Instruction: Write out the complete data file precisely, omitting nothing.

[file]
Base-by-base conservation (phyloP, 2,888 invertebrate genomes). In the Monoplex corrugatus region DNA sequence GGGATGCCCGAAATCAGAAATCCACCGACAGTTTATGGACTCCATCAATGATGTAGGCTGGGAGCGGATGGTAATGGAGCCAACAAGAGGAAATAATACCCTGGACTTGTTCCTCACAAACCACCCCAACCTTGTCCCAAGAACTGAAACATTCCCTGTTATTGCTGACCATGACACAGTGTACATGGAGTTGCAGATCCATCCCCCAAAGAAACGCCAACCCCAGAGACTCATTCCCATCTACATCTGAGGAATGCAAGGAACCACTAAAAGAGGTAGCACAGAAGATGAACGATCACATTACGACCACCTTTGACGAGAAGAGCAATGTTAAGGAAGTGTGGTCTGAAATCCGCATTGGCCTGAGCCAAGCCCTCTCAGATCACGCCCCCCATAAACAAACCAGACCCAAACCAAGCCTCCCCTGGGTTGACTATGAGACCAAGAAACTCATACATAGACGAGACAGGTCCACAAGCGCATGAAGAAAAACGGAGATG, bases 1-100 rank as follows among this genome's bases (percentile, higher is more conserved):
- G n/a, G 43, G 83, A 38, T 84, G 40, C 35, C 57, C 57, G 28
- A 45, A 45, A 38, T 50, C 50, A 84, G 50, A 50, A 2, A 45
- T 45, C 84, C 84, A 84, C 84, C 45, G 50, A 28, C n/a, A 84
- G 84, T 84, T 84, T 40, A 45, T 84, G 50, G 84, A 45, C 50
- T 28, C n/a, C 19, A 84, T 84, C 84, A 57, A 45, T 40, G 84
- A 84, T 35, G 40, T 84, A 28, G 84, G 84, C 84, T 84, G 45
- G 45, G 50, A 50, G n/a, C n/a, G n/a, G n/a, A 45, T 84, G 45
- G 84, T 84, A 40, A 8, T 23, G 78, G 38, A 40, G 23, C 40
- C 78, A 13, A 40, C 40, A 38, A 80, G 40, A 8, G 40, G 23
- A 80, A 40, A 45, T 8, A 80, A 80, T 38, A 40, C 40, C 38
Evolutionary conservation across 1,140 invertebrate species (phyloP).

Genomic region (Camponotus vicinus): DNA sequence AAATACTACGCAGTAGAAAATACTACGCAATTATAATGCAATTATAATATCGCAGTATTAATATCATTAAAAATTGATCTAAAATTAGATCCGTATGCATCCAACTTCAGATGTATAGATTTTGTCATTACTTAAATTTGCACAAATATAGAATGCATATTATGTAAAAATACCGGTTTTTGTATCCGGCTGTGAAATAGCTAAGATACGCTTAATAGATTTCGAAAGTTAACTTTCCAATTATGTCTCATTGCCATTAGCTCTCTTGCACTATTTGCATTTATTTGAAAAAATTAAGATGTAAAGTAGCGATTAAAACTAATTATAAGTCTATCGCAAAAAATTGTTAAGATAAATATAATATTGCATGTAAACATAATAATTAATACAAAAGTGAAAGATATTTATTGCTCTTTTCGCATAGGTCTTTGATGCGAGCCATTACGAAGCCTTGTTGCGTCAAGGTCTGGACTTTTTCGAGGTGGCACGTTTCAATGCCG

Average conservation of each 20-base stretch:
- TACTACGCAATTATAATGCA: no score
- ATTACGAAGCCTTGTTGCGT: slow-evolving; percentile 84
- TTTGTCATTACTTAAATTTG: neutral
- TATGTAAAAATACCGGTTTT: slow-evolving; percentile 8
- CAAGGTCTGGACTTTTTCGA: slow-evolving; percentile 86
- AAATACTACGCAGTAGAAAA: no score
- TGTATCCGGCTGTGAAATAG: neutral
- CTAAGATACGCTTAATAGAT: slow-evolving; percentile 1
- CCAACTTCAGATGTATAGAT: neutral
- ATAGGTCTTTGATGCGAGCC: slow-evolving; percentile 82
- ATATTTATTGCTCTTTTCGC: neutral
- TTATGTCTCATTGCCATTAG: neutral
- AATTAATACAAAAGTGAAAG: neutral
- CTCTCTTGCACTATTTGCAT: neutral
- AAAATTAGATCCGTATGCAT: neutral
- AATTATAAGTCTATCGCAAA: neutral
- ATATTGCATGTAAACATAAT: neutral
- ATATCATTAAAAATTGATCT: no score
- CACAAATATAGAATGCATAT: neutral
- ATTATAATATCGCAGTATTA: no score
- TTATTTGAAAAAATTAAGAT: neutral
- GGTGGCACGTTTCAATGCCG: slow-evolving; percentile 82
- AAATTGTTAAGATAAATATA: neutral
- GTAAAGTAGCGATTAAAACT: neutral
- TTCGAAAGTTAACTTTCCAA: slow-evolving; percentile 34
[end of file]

Base-by-base conservation (phyloP, 2,888 invertebrate genomes). In the Monoplex corrugatus region DNA sequence GGGATGCCCGAAATCAGAAATCCACCGACAGTTTATGGACTCCATCAATGATGTAGGCTGGGAGCGGATGGTAATGGAGCCAACAAGAGGAAATAATACCCTGGACTTGTTCCTCACAAACCACCCCAACCTTGTCCCAAGAACTGAAACATTCCCTGTTATTGCTGACCATGACACAGTGTACATGGAGTTGCAGATCCATCCCCCAAAGAAACGCCAACCCCAGAGACTCATTCCCATCTACATCTGAGGAATGCAAGGAACCACTAAAAGAGGTAGCACAGAAGATGAACGATCACATTACGACCACCTTTGACGAGAAGAGCAATGTTAAGGAAGTGTGGTCTGAAATCCGCATTGGCCTGAGCCAAGCCCTCTCAGATCACGCCCCCCATAAACAAACCAGACCCAAACCAAGCCTCCCCTGGGTTGACTATGAGACCAAGAAACTCATACATAGACGAGACAGGTCCACAAGCGCATGAAGAAAAACGGAGATG, bases 1-100 rank as follows among this genome's bases (percentile, higher is more conserved):
- G n/a, G 43, G 83, A 38, T 84, G 40, C 35, C 57, C 57, G 28
- A 45, A 45, A 38, T 50, C 50, A 84, G 50, A 50, A 2, A 45
- T 45, C 84, C 84, A 84, C 84, C 45, G 50, A 28, C n/a, A 84
- G 84, T 84, T 84, T 40, A 45, T 84, G 50, G 84, A 45, C 50
- T 28, C n/a, C 19, A 84, T 84, C 84, A 57, A 45, T 40, G 84
- A 84, T 35, G 40, T 84, A 28, G 84, G 84, C 84, T 84, G 45
- G 45, G 50, A 50, G n/a, C n/a, G n/a, G n/a, A 45, T 84, G 45
- G 84, T 84, A 40, A 8, T 23, G 78, G 38, A 40, G 23, C 40
- C 78, A 13, A 40, C 40, A 38, A 80, G 40, A 8, G 40, G 23
- A 80, A 40, A 45, T 8, A 80, A 80, T 38, A 40, C 40, C 38
Evolutionary conservation across 1,140 invertebrate species (phyloP).

Genomic region (Camponotus vicinus): DNA sequence AAATACTACGCAGTAGAAAATACTACGCAATTATAATGCAATTATAATATCGCAGTATTAATATCATTAAAAATTGATCTAAAATTAGATCCGTATGCATCCAACTTCAGATGTATAGATTTTGTCATTACTTAAATTTGCACAAATATAGAATGCATATTATGTAAAAATACCGGTTTTTGTATCCGGCTGTGAAATAGCTAAGATACGCTTAATAGATTTCGAAAGTTAACTTTCCAATTATGTCTCATTGCCATTAGCTCTCTTGCACTATTTGCATTTATTTGAAAAAATTAAGATGTAAAGTAGCGATTAAAACTAATTATAAGTCTATCGCAAAAAATTGTTAAGATAAATATAATATTGCATGTAAACATAATAATTAATACAAAAGTGAAAGATATTTATTGCTCTTTTCGCATAGGTCTTTGATGCGAGCCATTACGAAGCCTTGTTGCGTCAAGGTCTGGACTTTTTCGAGGTGGCACGTTTCAATGCCG

Average conservation of each 20-base stretch:
- TACTACGCAATTATAATGCA: no score
- ATTACGAAGCCTTGTTGCGT: slow-evolving; percentile 84
- TTTGTCATTACTTAAATTTG: neutral
- TATGTAAAAATACCGGTTTT: slow-evolving; percentile 8
- CAAGGTCTGGACTTTTTCGA: slow-evolving; percentile 86
- AAATACTACGCAGTAGAAAA: no score
- TGTATCCGGCTGTGAAATAG: neutral
- CTAAGATACGCTTAATAGAT: slow-evolving; percentile 1
- CCAACTTCAGATGTATAGAT: neutral
- ATAGGTCTTTGATGCGAGCC: slow-evolving; percentile 82
- ATATTTATTGCTCTTTTCGC: neutral
- TTATGTCTCATTGCCATTAG: neutral
- AATTAATACAAAAGTGAAAG: neutral
- CTCTCTTGCACTATTTGCAT: neutral
- AAAATTAGATCCGTATGCAT: neutral
- AATTATAAGTCTATCGCAAA: neutral
- ATATTGCATGTAAACATAAT: neutral
- ATATCATTAAAAATTGATCT: no score
- CACAAATATAGAATGCATAT: neutral
- ATTATAATATCGCAGTATTA: no score
- TTATTTGAAAAAATTAAGAT: neutral
- GGTGGCACGTTTCAATGCCG: slow-evolving; percentile 82
- AAATTGTTAAGATAAATATA: neutral
- GTAAAGTAGCGATTAAAACT: neutral
- TTCGAAAGTTAACTTTCCAA: slow-evolving; percentile 34